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Nov 1, 2021
This week’s theme
There’s a word for it

This week’s words
charientism
oracy
haecceity
balter
caducous

Previous week’s theme
Words coined after fairy tales and folktales
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A.Word.A.Day
with Anu Garg

We have a new ocean on the Earth. No, we didn’t get more water from the Amazon (or order it from Amazon.com) to build this fifth ocean. It’s just that the National Geographic Society has recognized a new ocean, called the Southern Ocean, around Antarctica, because it is a distinct body of water with its unique characteristics.

So it goes with words. Most things or ideas or concepts have been around for a long time. Sometimes we coin words for them. Eventually, lexicographers add it to their dictionaries. This week we’ll feature five such words.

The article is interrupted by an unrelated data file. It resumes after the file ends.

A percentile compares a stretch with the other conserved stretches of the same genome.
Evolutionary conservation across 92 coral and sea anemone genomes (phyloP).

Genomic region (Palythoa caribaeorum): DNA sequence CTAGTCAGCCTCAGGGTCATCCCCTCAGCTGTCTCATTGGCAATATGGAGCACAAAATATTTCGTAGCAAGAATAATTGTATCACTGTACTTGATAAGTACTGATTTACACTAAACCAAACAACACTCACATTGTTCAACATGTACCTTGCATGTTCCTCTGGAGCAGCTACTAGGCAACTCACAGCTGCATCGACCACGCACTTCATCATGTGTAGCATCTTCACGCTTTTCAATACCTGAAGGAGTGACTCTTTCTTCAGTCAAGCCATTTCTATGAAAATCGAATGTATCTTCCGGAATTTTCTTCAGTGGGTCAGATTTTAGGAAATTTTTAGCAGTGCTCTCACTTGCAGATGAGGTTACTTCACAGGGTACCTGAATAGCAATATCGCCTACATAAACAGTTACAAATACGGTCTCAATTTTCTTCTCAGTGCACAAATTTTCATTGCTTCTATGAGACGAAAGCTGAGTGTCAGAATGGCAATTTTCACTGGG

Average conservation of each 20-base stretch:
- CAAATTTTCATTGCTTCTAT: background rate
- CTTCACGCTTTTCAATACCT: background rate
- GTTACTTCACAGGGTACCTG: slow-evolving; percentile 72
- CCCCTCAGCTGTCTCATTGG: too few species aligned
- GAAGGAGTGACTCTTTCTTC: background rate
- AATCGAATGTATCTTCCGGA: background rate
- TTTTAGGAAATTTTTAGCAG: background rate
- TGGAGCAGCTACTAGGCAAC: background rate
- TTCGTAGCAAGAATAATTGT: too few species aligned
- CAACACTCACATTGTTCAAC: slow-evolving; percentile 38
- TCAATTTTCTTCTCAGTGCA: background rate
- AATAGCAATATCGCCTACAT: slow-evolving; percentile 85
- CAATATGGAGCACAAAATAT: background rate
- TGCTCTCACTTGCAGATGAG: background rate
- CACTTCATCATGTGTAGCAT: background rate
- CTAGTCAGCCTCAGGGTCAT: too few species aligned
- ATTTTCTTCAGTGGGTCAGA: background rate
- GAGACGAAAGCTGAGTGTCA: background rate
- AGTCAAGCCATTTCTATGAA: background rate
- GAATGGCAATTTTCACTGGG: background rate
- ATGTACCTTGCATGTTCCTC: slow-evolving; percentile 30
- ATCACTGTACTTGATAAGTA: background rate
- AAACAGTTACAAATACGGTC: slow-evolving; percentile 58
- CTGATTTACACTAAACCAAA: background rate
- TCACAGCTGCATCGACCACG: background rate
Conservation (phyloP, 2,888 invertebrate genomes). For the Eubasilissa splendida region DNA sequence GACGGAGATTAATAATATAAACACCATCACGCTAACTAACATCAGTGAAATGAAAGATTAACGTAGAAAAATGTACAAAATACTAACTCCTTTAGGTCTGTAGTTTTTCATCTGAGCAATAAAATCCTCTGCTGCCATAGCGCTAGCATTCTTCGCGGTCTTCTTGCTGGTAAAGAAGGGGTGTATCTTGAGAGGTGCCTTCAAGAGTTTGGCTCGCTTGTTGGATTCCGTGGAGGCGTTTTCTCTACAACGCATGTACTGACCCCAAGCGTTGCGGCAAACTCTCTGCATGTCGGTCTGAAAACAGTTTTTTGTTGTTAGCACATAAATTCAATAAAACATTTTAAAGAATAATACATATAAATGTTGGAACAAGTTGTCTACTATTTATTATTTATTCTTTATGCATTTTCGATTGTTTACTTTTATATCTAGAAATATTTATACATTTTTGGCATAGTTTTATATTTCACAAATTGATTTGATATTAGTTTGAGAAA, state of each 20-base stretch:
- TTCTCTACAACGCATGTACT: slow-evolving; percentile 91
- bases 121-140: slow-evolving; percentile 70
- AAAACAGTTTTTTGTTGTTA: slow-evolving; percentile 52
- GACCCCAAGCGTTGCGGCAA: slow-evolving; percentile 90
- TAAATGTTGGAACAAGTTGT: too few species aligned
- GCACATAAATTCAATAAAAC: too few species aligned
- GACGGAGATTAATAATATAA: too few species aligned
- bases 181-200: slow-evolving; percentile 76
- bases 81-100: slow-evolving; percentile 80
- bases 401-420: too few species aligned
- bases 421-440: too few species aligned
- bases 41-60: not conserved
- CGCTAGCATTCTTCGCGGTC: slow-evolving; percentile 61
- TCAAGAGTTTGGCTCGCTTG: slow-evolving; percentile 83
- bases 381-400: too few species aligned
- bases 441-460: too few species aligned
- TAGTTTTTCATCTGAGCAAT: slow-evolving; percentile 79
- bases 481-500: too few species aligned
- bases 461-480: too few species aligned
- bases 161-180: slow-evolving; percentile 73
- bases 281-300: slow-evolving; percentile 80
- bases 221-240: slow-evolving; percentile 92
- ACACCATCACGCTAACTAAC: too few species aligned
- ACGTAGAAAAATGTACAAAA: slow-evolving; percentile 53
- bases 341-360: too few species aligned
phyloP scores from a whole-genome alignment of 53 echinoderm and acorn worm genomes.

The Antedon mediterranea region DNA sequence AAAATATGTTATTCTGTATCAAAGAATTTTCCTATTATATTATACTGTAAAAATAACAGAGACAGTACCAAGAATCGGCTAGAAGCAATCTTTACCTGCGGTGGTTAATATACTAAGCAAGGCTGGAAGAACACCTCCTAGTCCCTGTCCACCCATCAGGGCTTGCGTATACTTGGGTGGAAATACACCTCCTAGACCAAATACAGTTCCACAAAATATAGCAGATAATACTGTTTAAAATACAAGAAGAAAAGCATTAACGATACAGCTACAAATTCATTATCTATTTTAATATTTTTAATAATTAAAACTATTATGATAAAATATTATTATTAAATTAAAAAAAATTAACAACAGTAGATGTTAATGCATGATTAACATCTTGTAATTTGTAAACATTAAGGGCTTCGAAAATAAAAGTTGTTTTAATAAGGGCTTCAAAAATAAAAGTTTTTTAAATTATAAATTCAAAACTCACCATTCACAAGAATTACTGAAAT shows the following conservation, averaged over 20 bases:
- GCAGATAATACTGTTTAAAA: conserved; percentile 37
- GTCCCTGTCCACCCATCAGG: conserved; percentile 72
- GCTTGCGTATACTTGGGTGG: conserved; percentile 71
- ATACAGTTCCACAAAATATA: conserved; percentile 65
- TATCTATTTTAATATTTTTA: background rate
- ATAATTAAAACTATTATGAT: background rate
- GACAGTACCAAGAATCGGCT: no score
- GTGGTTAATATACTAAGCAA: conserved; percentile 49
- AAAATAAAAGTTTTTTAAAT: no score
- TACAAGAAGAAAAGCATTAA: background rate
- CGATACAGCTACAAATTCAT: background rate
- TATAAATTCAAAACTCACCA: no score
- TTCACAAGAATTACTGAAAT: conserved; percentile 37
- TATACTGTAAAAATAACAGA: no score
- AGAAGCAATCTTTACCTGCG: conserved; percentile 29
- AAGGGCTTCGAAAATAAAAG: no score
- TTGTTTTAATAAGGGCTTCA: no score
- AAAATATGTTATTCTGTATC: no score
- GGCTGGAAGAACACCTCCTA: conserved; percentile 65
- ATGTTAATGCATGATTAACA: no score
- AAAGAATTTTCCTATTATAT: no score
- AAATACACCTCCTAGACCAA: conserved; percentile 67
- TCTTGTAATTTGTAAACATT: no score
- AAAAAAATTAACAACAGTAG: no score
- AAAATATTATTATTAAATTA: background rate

What are some of the things and ideas for which we don’t have a word, but we should? Post it below or email us at words@wordsmith.org. Include your location (city, state).

On to today’s word. Here’s an example of charientism. The story goes that Benjamin Disraeli or William Gladstone or someone, on receiving a book from an author, sent this response:
Thanks for sending your book. I shall lose no time in reading it.

What charientisms have you heard or come up with? Post it below or write to us at words@wordsmith.org. (Please share only original charientisms. Skip the ones you read somewhere -- we shall lose no time in reading them). As always, include your location (city, state).

charientism

PRONUNCIATION:
(KAR-ee-uhn-tiz-uhm)

MEANING:
noun: An insult disguised as a jest or a compliment.

ETYMOLOGY:
From Latin charientismus, from Greek kharientismos (gracefulness of style). Earliest documented use: 1589.

USAGE:
“Bryant, ever the master of charientism, cheerfully waved the thought away.”
Christopher Fowler; Bryant & May: The Lonely Hour; Bantam; 2019.

A THOUGHT FOR TODAY:
The wisest man is he who does not fancy that he is so at all. -Nicolas Boileau-Despreaux, poet and critic (1 Nov 1636-1711)

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